Tokyo Station's new, larger shopping area opened its doors Monday after a more than one-month delay due to the spread of the novel coronavirus, introducing more than 60 new stores and restaurants.
The Gransta Tokyo shopping area, with around 150 stores on approximately 11,300 square meters of floor space on the basement and first floors of the station building, had been set to open on June 17 ahead of the now-postponed Olympics in the Japanese capital.
The station, operated by East Japan Railway Co., includes new waiting rooms and event spaces, while passageways in the area have been enlarged for easier access.
"We'd like to continue to make this an accessible station," said stationmaster Kunihiko Koike during an event to celebrate the opening of the new facilities, emphasizing that the renovations made to provide more barrier-free access.
Although the number of passengers using the station has fallen since the outbreak of the virus, the company, better known as JR East, opened the shopping area in the hopes that it will become a busy tourist hub, as well as a source of future revenue growth.
Some people lined up to purchase limited-edition desserts from a store in the shopping complex.
"It's a lot more spacious than I thought it would be," said university student Hideaki Takahashi, 20. "It'll be more fun to walk around Tokyo Station."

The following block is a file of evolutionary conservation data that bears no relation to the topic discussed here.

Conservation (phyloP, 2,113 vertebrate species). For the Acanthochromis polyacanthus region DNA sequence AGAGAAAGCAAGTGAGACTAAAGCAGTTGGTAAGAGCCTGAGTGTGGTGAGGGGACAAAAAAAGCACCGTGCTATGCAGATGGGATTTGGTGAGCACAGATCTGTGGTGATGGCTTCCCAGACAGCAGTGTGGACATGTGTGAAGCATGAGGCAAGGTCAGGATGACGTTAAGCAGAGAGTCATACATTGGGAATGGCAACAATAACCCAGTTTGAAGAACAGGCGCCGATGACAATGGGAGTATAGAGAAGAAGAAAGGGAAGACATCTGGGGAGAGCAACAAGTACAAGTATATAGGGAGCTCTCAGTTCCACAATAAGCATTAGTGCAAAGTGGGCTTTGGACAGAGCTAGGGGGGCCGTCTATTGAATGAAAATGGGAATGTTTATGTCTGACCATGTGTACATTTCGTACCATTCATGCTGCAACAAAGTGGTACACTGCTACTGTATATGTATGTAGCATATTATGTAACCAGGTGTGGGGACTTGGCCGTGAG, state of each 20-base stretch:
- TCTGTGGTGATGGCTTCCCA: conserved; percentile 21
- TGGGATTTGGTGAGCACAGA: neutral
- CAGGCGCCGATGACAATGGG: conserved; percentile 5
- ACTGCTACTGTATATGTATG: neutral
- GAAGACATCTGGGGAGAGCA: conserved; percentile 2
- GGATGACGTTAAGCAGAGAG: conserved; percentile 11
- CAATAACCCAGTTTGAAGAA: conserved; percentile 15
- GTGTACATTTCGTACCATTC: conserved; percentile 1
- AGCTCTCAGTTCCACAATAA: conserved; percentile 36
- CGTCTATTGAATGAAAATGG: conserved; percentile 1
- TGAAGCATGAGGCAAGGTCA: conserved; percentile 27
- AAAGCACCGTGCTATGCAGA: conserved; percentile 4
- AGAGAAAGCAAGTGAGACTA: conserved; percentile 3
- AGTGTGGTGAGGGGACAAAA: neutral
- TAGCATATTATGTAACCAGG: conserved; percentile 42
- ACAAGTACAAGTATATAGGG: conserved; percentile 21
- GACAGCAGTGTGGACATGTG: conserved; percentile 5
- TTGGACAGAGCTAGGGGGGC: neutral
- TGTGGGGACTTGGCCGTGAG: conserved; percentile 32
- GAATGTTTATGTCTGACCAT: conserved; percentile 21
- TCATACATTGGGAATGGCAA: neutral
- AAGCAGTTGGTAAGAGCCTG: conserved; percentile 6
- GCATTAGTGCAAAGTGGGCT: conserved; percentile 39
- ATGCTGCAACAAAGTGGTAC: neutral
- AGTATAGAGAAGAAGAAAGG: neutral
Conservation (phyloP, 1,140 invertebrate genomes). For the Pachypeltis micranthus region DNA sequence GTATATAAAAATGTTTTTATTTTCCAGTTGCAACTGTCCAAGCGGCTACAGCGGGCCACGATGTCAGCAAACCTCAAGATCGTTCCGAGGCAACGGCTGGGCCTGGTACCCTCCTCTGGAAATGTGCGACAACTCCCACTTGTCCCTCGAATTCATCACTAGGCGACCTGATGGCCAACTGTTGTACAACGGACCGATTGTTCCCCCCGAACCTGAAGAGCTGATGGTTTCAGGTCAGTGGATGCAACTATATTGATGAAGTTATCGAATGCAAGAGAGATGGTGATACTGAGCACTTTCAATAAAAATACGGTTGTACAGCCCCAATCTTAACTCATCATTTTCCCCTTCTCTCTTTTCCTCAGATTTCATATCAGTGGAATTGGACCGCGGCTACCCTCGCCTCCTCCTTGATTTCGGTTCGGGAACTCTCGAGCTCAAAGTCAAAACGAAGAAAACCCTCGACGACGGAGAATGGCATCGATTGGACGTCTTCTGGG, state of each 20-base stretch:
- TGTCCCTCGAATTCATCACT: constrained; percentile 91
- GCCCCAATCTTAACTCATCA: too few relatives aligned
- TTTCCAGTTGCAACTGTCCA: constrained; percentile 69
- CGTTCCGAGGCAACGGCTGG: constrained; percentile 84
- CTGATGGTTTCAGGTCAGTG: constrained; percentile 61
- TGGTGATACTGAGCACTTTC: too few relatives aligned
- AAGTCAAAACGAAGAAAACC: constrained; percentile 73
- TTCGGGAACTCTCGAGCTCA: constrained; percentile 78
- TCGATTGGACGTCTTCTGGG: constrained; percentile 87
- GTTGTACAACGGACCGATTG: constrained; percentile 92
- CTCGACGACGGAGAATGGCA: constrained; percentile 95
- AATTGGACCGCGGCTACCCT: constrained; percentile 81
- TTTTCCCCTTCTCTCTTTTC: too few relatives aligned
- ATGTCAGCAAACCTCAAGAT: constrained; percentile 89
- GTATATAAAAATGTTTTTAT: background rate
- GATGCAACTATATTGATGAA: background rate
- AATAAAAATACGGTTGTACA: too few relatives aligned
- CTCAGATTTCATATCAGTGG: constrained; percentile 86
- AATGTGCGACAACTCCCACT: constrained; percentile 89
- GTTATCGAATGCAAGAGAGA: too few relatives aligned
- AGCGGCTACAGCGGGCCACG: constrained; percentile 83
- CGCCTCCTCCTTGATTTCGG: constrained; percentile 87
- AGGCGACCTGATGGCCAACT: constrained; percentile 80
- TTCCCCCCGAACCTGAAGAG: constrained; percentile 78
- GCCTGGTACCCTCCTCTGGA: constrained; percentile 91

The shopping area includes a restaurant reminiscent of a dining car on a train, stores selling Japanese sake brewed at the station, while fresh fish caught from areas such as the northernmost island of Hokkaido and the Tohoku region are transported by shinkansen bullet train to be served at a sushi restaurant.
Furthermore, visitors can use a smartphone application to check the availability of coin lockers, restaurants, stores and bathrooms, to avoid waiting times and other inconveniences.
According to JR East, renovations were conducted around the northern passage connecting the Marunouchi North and Yaesu North ticket gates.
The renovations began in 2012 with the goal of completing them before the Tokyo Olympics that were initially set to kick off July 24 before the coronavirus pandemic caused their 12-month postponement.